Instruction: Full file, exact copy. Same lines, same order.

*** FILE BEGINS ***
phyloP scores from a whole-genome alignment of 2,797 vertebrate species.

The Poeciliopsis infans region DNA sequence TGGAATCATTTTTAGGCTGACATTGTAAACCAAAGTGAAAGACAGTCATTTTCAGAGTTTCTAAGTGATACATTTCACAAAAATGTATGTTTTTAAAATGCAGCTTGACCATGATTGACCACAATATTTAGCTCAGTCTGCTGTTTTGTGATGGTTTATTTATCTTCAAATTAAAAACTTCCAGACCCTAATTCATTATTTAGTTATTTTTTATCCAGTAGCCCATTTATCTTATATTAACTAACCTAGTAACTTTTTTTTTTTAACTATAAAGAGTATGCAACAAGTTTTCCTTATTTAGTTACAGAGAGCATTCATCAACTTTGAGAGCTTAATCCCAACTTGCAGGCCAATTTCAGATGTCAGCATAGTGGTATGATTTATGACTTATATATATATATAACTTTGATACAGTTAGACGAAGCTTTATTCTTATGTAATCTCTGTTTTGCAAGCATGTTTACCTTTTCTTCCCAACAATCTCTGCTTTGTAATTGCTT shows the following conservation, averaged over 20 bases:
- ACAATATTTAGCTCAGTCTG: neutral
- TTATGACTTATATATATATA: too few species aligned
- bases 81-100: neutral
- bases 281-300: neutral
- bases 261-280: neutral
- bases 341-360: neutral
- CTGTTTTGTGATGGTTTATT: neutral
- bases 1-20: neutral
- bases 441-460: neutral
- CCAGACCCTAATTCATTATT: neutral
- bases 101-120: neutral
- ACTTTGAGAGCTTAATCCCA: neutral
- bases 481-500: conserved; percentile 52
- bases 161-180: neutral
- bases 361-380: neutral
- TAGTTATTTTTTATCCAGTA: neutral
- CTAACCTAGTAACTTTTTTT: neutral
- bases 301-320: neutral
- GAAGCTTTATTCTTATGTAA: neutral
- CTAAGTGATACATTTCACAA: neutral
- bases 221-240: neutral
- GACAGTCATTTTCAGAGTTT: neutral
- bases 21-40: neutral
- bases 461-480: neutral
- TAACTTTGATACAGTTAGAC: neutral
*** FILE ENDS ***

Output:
phyloP scores from a whole-genome alignment of 2,797 vertebrate species.

The Poeciliopsis infans region DNA sequence TGGAATCATTTTTAGGCTGACATTGTAAACCAAAGTGAAAGACAGTCATTTTCAGAGTTTCTAAGTGATACATTTCACAAAAATGTATGTTTTTAAAATGCAGCTTGACCATGATTGACCACAATATTTAGCTCAGTCTGCTGTTTTGTGATGGTTTATTTATCTTCAAATTAAAAACTTCCAGACCCTAATTCATTATTTAGTTATTTTTTATCCAGTAGCCCATTTATCTTATATTAACTAACCTAGTAACTTTTTTTTTTTAACTATAAAGAGTATGCAACAAGTTTTCCTTATTTAGTTACAGAGAGCATTCATCAACTTTGAGAGCTTAATCCCAACTTGCAGGCCAATTTCAGATGTCAGCATAGTGGTATGATTTATGACTTATATATATATATAACTTTGATACAGTTAGACGAAGCTTTATTCTTATGTAATCTCTGTTTTGCAAGCATGTTTACCTTTTCTTCCCAACAATCTCTGCTTTGTAATTGCTT shows the following conservation, averaged over 20 bases:
- ACAATATTTAGCTCAGTCTG: neutral
- TTATGACTTATATATATATA: too few species aligned
- bases 81-100: neutral
- bases 281-300: neutral
- bases 261-280: neutral
- bases 341-360: neutral
- CTGTTTTGTGATGGTTTATT: neutral
- bases 1-20: neutral
- bases 441-460: neutral
- CCAGACCCTAATTCATTATT: neutral
- bases 101-120: neutral
- ACTTTGAGAGCTTAATCCCA: neutral
- bases 481-500: conserved; percentile 52
- bases 161-180: neutral
- bases 361-380: neutral
- TAGTTATTTTTTATCCAGTA: neutral
- CTAACCTAGTAACTTTTTTT: neutral
- bases 301-320: neutral
- GAAGCTTTATTCTTATGTAA: neutral
- CTAAGTGATACATTTCACAA: neutral
- bases 221-240: neutral
- GACAGTCATTTTCAGAGTTT: neutral
- bases 21-40: neutral
- bases 461-480: neutral
- TAACTTTGATACAGTTAGAC: neutral